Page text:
Ninety-five percent of the world’s lemur population is ‘on the brink of extinction’2 min read


Lemurs could soon be wiped from the face of the Earth, experts have warned.

The animals, which are only found in the wild on the island of Madagascar, are now the most at-risk primates on Earth.   

According to new statistics from the International Union for the Conservation of Nature (IUCN), 95 per cent of the animals are now ‘on the brink of extinction.’ 

Lemur populations have been decimated by rainforest destruction, unregulated agriculture and logging and mining, say experts. 

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Out of a total of 111 lemur species and subspecies, 105 are under threat, the IUCN revealed in its first update on lemur populations since 2012.

‘This is, without a doubt, the highest percentage of threat for any large group of mammals and for any large group of vertebrates,’ Russ Mittermeier of IUCN’s species survival commission said in a statement.

The IUCN creates the ‘red list’ of endangered animals and categorises animals based on their stability. 

Among the most concerning trends is an ‘increase in the level of hunting of lemurs taking place, including larger-scale commercial hunting,’ Christoph Schwitzer, director of conservation at the Bristol Zoological Society, said in the statement.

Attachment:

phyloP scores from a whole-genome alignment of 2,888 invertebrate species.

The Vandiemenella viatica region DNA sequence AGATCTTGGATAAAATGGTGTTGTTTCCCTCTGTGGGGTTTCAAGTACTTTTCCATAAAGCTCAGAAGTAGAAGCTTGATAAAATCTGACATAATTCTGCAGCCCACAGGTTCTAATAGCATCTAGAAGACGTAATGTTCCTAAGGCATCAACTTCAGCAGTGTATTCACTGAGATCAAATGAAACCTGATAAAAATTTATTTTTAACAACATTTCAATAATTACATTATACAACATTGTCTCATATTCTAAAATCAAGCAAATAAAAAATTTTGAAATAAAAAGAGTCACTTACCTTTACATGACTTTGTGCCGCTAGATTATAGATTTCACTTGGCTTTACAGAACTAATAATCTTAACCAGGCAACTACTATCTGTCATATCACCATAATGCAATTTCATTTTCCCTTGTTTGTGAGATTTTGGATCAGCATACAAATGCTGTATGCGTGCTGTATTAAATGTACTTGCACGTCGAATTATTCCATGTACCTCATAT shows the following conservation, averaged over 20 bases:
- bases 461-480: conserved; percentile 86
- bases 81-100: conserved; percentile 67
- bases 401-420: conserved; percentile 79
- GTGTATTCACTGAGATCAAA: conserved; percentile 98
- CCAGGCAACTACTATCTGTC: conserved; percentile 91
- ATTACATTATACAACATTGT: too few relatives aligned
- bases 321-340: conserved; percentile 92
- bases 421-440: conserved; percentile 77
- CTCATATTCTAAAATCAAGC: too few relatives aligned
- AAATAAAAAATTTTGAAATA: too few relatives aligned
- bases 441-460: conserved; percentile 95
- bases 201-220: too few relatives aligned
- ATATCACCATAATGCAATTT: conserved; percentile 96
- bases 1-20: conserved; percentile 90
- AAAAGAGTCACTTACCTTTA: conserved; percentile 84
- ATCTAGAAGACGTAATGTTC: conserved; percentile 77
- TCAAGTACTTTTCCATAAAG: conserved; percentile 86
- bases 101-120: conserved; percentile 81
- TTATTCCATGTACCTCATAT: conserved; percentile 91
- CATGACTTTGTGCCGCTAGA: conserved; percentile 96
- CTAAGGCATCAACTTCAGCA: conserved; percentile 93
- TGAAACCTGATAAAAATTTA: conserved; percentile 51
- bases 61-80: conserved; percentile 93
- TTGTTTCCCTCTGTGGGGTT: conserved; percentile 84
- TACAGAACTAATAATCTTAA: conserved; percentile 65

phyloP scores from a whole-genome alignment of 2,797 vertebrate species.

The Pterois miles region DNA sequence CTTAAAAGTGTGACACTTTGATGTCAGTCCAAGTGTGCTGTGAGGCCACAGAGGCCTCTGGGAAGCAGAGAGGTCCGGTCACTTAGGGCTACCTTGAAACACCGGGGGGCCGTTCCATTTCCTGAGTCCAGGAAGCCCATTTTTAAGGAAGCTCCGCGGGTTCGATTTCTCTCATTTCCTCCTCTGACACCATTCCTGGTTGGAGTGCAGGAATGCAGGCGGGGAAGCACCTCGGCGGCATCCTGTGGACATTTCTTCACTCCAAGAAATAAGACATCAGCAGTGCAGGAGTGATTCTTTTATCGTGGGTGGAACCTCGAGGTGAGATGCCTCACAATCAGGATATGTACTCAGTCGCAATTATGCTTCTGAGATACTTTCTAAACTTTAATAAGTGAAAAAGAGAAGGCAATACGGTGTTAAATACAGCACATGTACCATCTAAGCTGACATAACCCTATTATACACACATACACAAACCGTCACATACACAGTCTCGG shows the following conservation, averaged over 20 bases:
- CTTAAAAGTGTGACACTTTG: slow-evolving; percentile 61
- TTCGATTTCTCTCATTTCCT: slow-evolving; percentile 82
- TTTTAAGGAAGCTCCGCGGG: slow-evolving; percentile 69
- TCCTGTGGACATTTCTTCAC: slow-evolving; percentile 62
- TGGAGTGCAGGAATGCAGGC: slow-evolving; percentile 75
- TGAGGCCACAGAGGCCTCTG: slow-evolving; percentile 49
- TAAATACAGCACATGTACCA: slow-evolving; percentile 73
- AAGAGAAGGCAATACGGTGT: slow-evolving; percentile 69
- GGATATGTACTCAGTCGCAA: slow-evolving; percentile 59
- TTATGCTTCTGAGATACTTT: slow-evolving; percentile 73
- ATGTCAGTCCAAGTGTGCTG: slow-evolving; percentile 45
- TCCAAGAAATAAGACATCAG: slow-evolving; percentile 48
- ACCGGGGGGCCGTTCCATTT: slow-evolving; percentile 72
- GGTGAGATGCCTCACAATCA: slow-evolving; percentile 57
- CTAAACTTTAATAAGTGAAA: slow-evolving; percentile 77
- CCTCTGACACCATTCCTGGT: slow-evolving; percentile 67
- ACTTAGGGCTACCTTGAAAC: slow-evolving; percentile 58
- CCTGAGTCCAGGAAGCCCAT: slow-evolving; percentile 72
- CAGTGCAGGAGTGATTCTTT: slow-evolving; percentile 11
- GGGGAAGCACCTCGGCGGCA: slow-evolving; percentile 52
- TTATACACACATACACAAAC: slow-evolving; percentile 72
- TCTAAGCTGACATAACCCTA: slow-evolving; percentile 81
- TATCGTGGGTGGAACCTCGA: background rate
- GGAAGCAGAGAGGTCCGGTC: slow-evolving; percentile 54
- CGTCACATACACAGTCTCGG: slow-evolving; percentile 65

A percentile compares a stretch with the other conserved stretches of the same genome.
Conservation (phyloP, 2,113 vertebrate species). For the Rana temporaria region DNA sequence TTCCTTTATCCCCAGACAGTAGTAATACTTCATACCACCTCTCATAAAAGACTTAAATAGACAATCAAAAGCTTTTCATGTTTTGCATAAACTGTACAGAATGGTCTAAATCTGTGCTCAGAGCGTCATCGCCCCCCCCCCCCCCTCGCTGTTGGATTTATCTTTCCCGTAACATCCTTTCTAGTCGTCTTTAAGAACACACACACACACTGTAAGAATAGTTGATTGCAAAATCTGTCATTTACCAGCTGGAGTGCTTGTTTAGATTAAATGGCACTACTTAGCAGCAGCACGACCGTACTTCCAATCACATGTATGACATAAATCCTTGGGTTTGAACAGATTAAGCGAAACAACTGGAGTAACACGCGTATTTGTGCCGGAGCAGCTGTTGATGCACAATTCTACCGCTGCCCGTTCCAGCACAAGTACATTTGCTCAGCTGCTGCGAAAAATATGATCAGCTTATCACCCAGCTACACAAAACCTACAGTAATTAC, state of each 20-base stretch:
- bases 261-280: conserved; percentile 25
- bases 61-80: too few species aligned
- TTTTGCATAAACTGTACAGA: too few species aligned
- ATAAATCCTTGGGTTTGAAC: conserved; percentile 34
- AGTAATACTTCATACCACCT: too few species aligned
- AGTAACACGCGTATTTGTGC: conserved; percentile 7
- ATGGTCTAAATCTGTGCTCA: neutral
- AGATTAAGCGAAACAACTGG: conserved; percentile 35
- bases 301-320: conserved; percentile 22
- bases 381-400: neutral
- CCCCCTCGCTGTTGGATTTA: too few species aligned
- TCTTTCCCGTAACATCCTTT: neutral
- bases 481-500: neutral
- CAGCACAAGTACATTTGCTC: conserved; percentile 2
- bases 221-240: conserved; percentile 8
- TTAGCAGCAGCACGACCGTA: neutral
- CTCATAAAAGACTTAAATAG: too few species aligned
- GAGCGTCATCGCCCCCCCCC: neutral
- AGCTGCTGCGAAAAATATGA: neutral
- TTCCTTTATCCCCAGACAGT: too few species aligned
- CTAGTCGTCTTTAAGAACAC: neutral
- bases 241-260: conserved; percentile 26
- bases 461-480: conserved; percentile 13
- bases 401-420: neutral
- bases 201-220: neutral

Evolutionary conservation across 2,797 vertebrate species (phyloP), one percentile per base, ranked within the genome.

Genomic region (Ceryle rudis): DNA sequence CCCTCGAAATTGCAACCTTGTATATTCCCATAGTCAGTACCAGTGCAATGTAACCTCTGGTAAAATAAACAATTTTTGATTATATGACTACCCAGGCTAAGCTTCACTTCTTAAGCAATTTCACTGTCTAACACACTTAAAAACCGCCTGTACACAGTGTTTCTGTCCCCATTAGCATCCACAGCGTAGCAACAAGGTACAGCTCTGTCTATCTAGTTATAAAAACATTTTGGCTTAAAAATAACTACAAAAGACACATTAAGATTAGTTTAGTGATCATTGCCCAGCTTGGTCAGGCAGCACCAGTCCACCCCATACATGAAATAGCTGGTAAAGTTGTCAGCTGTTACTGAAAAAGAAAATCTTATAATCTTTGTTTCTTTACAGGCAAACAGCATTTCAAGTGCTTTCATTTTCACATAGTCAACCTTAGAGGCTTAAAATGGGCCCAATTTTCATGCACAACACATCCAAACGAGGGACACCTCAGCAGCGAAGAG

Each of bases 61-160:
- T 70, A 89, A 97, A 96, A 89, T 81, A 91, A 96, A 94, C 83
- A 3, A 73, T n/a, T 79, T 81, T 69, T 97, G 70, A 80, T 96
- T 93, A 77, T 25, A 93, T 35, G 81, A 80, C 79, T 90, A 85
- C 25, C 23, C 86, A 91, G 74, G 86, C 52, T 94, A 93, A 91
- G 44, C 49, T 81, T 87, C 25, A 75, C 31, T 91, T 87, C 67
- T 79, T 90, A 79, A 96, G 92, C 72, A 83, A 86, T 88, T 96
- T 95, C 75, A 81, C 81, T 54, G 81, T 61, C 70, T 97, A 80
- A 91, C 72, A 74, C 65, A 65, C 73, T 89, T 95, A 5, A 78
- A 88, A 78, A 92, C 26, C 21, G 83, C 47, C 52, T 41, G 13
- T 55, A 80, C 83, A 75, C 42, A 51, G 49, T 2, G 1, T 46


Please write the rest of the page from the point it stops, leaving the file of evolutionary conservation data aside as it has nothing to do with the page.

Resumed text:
He described the hunting as ‘unlike anything we have seen before in Madagascar.’

One of the species identified as ‘critically endangered’ is the northern sportive lemur, of which there are thought to be only 50 individuals left. 

‘Lemurs are to Madagascar what giant pandas are to China – they are the goose that laid the golden egg, attracting tourists and nature lovers,’ said Jonah Ratsimbazafy of the domestic primate research group known as GERP.

Madagascar is one of the most biodiverse nations in the world.

IUCN said it was launching ‘a major action plan for lemur conservation,’ to help preserve the endangered primates.

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Species on the endangered red list are animals of the highest conservation priority that need ‘urgent action’ to save.

An Amber list is reserved for the next most critical group, followed by a green list.

Red list criteria:

  • Globally threatened
  • Historical population decline in UK during 1800–1995
  • Severe (at least 50 per cent) decline in UK breeding population over last 25 years
  • Severe (at least 50 per cent) contraction of UK breeding range over last 25 years  

Last year, in the UK, several more species were added to the list. 

These included:  

  • Atlantic puffin
  • Nightingale 
  • Long-tailed duck 
  • Turtle dove